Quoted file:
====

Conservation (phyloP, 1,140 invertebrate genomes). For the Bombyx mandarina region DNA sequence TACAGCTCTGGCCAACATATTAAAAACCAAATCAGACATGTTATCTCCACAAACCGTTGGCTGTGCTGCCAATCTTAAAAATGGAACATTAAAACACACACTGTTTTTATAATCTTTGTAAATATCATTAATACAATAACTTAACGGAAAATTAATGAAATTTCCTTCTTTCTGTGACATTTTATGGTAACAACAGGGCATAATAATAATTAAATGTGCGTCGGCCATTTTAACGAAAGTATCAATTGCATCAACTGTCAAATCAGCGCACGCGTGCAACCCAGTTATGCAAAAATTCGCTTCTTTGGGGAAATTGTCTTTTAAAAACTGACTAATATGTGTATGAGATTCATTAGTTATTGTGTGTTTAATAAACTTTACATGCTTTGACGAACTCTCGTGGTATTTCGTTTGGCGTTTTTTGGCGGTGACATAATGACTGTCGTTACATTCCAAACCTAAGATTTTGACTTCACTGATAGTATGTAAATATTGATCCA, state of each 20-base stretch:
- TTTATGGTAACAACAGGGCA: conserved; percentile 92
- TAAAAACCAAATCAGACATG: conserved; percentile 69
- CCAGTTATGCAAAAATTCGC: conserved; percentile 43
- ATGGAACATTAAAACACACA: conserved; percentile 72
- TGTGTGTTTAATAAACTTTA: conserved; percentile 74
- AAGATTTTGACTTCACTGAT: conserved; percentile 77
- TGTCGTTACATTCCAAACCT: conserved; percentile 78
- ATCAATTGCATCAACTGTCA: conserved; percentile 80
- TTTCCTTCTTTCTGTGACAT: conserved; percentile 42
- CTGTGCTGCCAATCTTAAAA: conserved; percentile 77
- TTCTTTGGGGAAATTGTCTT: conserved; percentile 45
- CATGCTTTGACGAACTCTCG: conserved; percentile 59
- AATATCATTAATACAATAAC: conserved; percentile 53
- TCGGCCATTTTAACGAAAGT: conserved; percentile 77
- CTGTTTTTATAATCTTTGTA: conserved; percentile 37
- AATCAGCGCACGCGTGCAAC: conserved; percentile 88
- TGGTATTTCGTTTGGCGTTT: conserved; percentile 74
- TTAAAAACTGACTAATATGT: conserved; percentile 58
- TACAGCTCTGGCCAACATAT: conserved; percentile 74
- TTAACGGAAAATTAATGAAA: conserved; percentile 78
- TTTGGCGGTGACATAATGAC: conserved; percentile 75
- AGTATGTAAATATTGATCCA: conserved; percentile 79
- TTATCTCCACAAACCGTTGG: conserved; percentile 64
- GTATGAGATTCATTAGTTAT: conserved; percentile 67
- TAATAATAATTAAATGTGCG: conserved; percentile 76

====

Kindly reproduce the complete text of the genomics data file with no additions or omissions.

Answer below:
Conservation (phyloP, 1,140 invertebrate genomes). For the Bombyx mandarina region DNA sequence TACAGCTCTGGCCAACATATTAAAAACCAAATCAGACATGTTATCTCCACAAACCGTTGGCTGTGCTGCCAATCTTAAAAATGGAACATTAAAACACACACTGTTTTTATAATCTTTGTAAATATCATTAATACAATAACTTAACGGAAAATTAATGAAATTTCCTTCTTTCTGTGACATTTTATGGTAACAACAGGGCATAATAATAATTAAATGTGCGTCGGCCATTTTAACGAAAGTATCAATTGCATCAACTGTCAAATCAGCGCACGCGTGCAACCCAGTTATGCAAAAATTCGCTTCTTTGGGGAAATTGTCTTTTAAAAACTGACTAATATGTGTATGAGATTCATTAGTTATTGTGTGTTTAATAAACTTTACATGCTTTGACGAACTCTCGTGGTATTTCGTTTGGCGTTTTTTGGCGGTGACATAATGACTGTCGTTACATTCCAAACCTAAGATTTTGACTTCACTGATAGTATGTAAATATTGATCCA, state of each 20-base stretch:
- TTTATGGTAACAACAGGGCA: conserved; percentile 92
- TAAAAACCAAATCAGACATG: conserved; percentile 69
- CCAGTTATGCAAAAATTCGC: conserved; percentile 43
- ATGGAACATTAAAACACACA: conserved; percentile 72
- TGTGTGTTTAATAAACTTTA: conserved; percentile 74
- AAGATTTTGACTTCACTGAT: conserved; percentile 77
- TGTCGTTACATTCCAAACCT: conserved; percentile 78
- ATCAATTGCATCAACTGTCA: conserved; percentile 80
- TTTCCTTCTTTCTGTGACAT: conserved; percentile 42
- CTGTGCTGCCAATCTTAAAA: conserved; percentile 77
- TTCTTTGGGGAAATTGTCTT: conserved; percentile 45
- CATGCTTTGACGAACTCTCG: conserved; percentile 59
- AATATCATTAATACAATAAC: conserved; percentile 53
- TCGGCCATTTTAACGAAAGT: conserved; percentile 77
- CTGTTTTTATAATCTTTGTA: conserved; percentile 37
- AATCAGCGCACGCGTGCAAC: conserved; percentile 88
- TGGTATTTCGTTTGGCGTTT: conserved; percentile 74
- TTAAAAACTGACTAATATGT: conserved; percentile 58
- TACAGCTCTGGCCAACATAT: conserved; percentile 74
- TTAACGGAAAATTAATGAAA: conserved; percentile 78
- TTTGGCGGTGACATAATGAC: conserved; percentile 75
- AGTATGTAAATATTGATCCA: conserved; percentile 79
- TTATCTCCACAAACCGTTGG: conserved; percentile 64
- GTATGAGATTCATTAGTTAT: conserved; percentile 67
- TAATAATAATTAAATGTGCG: conserved; percentile 76